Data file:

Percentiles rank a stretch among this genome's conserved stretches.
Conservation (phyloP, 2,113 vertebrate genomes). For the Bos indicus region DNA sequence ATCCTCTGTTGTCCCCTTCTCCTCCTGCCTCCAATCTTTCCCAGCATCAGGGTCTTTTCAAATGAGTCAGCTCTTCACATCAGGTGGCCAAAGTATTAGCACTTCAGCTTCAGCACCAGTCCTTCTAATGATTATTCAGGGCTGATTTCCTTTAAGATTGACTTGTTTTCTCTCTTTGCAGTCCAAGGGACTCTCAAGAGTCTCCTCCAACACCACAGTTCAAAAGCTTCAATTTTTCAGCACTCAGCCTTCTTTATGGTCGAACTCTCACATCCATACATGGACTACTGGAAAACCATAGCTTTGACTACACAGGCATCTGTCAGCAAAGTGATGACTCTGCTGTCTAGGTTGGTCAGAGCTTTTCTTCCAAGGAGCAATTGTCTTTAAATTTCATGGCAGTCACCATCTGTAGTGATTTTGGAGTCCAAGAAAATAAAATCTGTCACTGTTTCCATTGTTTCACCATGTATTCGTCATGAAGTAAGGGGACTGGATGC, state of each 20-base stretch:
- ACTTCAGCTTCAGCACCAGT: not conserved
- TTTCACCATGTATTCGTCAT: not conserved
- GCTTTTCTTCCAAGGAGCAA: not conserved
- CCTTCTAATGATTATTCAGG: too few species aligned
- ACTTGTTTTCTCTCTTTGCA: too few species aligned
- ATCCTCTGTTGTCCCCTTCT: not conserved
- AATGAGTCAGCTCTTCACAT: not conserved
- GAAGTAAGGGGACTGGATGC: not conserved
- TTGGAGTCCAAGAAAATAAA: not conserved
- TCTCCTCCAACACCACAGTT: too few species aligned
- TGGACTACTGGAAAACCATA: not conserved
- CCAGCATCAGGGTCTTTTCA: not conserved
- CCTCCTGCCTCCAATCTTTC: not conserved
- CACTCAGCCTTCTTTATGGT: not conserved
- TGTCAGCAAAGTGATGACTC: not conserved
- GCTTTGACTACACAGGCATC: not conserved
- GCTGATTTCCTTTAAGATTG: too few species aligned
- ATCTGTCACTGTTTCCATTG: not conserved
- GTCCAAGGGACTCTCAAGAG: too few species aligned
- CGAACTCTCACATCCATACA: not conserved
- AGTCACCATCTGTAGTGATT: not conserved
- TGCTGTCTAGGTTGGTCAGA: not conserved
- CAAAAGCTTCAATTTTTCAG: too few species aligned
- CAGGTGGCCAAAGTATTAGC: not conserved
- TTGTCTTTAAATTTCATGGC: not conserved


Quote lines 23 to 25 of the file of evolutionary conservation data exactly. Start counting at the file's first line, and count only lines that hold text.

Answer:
- AGTCACCATCTGTAGTGATT: not conserved
- TGCTGTCTAGGTTGGTCAGA: not conserved
- CAAAAGCTTCAATTTTTCAG: too few species aligned